Belief in Free Will: Measurement and Conceptualization Innovations

Richard F. Rakos, Kimberly R. Steyer, Sarah Skala, Stephen Slane


Though the existence of free will seems to be a background assumption in Western life, very little research has examined the belief, and the handful of studies that have done so suggest only a modest endorsement and unclear relationships to other variables. However, methodological flaws in the earlier studies likely produced an underestimation of the strength of the belief among the general population. The current study developed and then administered a new measure of belief in free will to samples of senior high school and college students under conditions where demand characteristics were controlled. Both age groups endorsed the belief in free will to a much stronger extent than seen in previous research. Further, adults associated belief in free will with three purposes of punishment (rehabilitation, retribution, and deterrence) but adolescents only related the belief to retribution. Adults produced a negative correlation between the belief in free will and locus of control whereas adolescents evidenced no association between the variables. Both age groups demonstrated significant correlations between the belief and self-esteem. Finally, adolescents evidenced no correlation between the belief and religious conviction while adults produced a negative correlation between the two variables. In addition, the new free will instrument demonstrated extraordinary factor consistency between both samples. The results are discussed in the context of competing behavior analytic views regarding the origin of the belief in free will (cultural conditioning versus evolutionary adaptation) and the implications the origin has for progressive social and cultural change.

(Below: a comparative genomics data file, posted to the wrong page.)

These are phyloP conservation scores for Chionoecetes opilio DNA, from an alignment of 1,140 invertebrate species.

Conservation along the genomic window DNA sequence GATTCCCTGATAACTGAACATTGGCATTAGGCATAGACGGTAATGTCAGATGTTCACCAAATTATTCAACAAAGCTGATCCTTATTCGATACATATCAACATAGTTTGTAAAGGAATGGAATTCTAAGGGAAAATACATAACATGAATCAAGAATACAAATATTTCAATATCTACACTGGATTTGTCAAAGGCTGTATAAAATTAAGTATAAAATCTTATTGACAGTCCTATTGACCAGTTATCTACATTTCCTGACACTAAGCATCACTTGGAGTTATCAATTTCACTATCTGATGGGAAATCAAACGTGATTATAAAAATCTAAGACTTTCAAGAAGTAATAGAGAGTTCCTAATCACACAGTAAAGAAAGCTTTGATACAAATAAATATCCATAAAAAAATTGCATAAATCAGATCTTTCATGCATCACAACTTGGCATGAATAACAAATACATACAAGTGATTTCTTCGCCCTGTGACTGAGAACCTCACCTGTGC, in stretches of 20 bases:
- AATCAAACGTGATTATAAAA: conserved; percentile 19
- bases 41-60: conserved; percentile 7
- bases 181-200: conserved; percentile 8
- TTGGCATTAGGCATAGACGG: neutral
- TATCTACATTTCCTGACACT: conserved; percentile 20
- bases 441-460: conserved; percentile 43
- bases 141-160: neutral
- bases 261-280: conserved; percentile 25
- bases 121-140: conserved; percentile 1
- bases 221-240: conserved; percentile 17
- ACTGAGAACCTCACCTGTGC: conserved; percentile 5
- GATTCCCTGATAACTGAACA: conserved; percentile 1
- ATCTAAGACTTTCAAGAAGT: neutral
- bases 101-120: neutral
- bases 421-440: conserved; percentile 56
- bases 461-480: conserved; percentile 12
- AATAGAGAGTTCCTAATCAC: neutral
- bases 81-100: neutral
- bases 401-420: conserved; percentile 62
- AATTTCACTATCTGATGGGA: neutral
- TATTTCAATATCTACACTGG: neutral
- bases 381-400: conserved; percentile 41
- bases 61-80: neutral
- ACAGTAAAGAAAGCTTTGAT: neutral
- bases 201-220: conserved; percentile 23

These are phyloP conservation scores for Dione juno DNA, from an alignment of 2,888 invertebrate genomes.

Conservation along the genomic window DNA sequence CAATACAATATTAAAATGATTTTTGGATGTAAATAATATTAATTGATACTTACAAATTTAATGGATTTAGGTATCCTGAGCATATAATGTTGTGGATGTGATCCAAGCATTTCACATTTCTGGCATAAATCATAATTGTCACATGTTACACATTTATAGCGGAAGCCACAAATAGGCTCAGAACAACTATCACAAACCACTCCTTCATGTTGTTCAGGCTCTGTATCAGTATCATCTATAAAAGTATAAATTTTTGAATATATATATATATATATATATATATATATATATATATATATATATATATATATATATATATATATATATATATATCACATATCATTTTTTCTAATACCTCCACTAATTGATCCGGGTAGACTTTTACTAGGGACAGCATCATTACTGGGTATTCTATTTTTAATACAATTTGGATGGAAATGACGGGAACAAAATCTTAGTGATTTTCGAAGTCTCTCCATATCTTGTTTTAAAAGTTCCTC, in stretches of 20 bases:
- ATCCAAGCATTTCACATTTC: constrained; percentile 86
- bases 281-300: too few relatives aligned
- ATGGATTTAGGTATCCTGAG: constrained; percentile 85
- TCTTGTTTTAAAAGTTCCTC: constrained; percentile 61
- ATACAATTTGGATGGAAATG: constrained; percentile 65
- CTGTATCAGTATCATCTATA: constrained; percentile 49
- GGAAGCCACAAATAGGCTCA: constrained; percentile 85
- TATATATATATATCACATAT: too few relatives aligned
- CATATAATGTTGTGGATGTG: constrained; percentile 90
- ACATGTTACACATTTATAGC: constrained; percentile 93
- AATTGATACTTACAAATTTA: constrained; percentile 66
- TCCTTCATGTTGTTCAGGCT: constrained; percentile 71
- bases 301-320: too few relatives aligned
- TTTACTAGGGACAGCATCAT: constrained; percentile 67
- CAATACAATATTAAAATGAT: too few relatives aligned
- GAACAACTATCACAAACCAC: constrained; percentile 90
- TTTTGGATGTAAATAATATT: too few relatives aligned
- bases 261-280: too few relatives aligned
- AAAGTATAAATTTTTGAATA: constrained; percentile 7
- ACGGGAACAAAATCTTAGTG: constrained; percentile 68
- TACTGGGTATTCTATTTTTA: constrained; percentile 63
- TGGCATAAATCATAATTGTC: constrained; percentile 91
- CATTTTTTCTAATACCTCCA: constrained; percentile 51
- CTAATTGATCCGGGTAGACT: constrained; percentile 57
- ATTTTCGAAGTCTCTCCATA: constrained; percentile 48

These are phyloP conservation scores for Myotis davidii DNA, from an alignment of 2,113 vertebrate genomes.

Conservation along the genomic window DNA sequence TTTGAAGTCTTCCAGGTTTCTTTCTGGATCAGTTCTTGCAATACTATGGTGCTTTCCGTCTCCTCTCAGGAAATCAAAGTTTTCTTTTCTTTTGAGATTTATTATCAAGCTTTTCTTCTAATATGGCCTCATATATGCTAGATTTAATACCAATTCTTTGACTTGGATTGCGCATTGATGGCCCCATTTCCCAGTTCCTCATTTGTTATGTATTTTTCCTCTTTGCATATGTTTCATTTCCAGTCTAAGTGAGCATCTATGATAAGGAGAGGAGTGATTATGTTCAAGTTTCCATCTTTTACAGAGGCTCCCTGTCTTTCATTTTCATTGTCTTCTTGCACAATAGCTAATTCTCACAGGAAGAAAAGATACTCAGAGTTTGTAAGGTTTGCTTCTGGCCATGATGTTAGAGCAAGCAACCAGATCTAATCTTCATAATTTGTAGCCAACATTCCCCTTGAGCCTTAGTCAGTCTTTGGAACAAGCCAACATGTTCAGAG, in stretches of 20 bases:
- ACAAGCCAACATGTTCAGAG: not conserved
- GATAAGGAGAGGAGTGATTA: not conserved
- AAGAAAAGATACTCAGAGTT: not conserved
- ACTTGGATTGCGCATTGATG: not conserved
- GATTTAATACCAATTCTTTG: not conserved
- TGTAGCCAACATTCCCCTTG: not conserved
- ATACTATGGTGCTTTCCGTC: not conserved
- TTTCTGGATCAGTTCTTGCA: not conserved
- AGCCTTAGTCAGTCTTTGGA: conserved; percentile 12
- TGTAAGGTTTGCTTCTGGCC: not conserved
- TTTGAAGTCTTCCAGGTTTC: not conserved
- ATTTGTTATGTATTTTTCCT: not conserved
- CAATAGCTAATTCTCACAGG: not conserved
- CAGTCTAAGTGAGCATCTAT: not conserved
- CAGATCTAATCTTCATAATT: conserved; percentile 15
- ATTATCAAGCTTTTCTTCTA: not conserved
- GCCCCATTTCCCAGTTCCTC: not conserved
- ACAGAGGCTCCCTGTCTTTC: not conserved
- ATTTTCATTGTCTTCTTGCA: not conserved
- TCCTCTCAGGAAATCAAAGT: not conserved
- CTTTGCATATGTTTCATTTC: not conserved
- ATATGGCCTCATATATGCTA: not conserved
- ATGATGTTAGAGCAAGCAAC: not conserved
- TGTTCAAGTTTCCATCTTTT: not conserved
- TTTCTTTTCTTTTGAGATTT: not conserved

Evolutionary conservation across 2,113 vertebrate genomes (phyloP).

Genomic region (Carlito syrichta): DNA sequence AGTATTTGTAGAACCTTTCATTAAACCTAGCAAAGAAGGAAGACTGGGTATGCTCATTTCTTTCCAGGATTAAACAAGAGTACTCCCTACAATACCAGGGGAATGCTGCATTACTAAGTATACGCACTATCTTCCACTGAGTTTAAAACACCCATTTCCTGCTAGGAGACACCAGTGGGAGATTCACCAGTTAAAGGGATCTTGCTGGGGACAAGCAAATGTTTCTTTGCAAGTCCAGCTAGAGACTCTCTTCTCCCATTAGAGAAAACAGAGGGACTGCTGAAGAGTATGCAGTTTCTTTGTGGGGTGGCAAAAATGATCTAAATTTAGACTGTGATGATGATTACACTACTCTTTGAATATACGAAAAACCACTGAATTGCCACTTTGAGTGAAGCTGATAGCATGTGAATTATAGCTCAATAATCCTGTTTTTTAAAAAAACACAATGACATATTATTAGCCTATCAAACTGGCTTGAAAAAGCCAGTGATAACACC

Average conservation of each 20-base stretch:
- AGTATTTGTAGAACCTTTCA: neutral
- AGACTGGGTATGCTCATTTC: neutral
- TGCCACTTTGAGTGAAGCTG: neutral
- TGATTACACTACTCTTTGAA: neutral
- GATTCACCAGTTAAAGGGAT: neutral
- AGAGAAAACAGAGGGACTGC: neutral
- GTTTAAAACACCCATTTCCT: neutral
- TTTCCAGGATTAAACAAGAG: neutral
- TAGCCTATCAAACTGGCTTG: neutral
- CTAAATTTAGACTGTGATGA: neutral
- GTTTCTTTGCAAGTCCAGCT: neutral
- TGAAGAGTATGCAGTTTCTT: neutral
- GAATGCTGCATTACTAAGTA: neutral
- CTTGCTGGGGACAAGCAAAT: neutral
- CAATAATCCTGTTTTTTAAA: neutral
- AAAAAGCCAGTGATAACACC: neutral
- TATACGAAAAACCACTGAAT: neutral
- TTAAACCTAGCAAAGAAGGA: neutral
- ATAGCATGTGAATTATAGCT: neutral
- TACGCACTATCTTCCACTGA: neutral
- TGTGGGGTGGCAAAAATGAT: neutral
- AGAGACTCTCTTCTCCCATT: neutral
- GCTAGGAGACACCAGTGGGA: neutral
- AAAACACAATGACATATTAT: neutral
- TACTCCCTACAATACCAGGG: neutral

free will, determinism, human agency, moral responsibility

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Published by the University of Illinois at Chicago Library

And Behaviorists for Social Responsibility